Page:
Light at the end of the tunnel for media industry?

  • Wong: We have to sell things differently to clients beyond just advertisements
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This article first appeared in The Edge Malaysia Weekly, on January 9 - 15, 2017.


THE media industry has been going through a rough patch the past few years, no thanks to a challenging operating environment, a weak advertising landscape and rising news consumption in the digital sphere.

Nevertheless, media players and analysts alike are hoping to see a turnaround in 2017, driven by some factors that include the bottoming-out effect, and the impending 14th general election that must be held by mid-2018.

“It will be a tough year, but we must dare to defy the challenges,” says Star Media Group Bhd’s group managing director and CEO Datuk Seri Wong Chun Wai, adding that there are pockets of potential catalysts this year such as the possible general election, the SEA Games and Malaysia’s 60th National Day.

“From a print perspective, readers can now claim tax relief of up to RM2,500. We hope it will help in revenue and circulation,” he says.

Maybank Investment Bank Research sees the media sector recovering this year at a gradual pace after three dismal years.

“We forecast total gross adex [advertising expenditure] to grow 5% year on year in 2017 on 1.1 times real GDP growth, driven by pre-14th general election ad spend,” it says in its Dec 19, 2016 report.

AmResearch anticipates “a challenging, but relatively better year for the media in 2017”.

“The sector’s prospects over the next 12 months are relatively more positive compared to 2016, underpinned by recovery in consumer sentiment and Budget 2017 measures,” it says in a Dec 29 report.

“We may upgrade our call from ‘neutral’ to ‘overweight’ should the MIER Consumer Sentiment Index revisit the 100-point benchmark, confirming a restoration of consumer confidence. This would in turn give companies confidence to spend on advertising,” AmResearch notes.

“However, in the event of a sustained weakness in consumer sentiment, we may downgrade the call from ‘neutral’ to ‘underweight’. We are worried that a muted consumer sentiment would delay adex flowing into the market, which could lead media companies into losses. In addition, if signs point towards the inability to monetise digital mediums, while digitalisation continues faster than expected, we would also downgrade the sector,” it adds.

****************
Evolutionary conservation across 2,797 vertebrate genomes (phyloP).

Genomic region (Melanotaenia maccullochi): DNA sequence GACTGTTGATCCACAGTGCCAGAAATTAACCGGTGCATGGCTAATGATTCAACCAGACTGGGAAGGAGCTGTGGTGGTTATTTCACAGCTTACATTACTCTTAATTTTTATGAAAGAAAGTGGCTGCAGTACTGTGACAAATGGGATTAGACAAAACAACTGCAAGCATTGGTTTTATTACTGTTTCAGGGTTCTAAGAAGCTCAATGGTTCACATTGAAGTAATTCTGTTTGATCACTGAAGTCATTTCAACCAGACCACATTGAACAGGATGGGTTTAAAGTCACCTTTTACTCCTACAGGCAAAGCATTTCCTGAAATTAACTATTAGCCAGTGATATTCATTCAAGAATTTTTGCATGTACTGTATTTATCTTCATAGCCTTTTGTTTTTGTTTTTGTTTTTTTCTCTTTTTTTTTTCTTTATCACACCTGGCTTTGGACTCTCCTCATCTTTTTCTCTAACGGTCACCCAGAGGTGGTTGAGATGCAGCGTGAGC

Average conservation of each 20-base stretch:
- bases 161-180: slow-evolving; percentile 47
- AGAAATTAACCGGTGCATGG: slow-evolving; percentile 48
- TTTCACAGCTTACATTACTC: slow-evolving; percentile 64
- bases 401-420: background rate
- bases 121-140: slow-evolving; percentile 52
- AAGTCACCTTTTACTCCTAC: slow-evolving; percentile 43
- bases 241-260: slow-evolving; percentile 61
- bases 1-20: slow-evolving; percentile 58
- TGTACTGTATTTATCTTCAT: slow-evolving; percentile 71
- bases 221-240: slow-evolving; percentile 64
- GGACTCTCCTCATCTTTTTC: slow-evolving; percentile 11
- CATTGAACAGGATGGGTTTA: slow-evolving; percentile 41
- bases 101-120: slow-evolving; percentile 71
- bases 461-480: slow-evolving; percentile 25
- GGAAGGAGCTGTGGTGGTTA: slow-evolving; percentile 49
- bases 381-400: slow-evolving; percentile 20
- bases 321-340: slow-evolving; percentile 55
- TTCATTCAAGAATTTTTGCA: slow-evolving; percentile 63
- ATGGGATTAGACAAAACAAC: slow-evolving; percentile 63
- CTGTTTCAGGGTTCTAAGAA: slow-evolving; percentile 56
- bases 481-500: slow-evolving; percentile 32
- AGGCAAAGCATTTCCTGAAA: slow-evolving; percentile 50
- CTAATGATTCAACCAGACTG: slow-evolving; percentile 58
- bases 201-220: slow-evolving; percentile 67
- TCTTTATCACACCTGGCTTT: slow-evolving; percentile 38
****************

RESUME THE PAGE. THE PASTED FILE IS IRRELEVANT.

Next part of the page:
Kenanga Research expects the country’s gross adex (ex-Pay TV) to be flat (on a y-o-y basis) in CY2017 after the 10% y-o-y dip in CY2016.

It states that Nielsen Media recently reported that the country’s year-to-date November gross adex deteriorated 10% y-o-y to RM6.47 billion (versus YTD-October: -9.6% y-o-y) as the prolonged weak adex sentiment, customer fragmentation, technological advancement,and shift in advertisement to digital media continued to pose great challenges.

Kenanga expects 2017 adex sentiment to be supported by a few factors, including a possible general election, the [email protected]: Golden Celebration campaign, the 29th Sea Games and the Ninth Asean Para Games.

However, the research house adds that the feel-good factors could be offset by the ringgit weakening against the US dollar, rising cost of doing business, and a subdued global economic outlook.

Star Media’s Wong says some factors that could affect the performance of media groups this year include the weaker ringgit, which would impact newsprint cost. Newsprint price, which forms the largest cost component for newspaper companies, has been rising to about RM2,200/MT from RM2,000/MT as a result of the weak ringgit.

A Media Prima Bhd spokesman says the media industry will continue to face challenges such as consumer fragmentation, technological advancements, a structural shift in adex towards the digital platform and increased competition from global media players.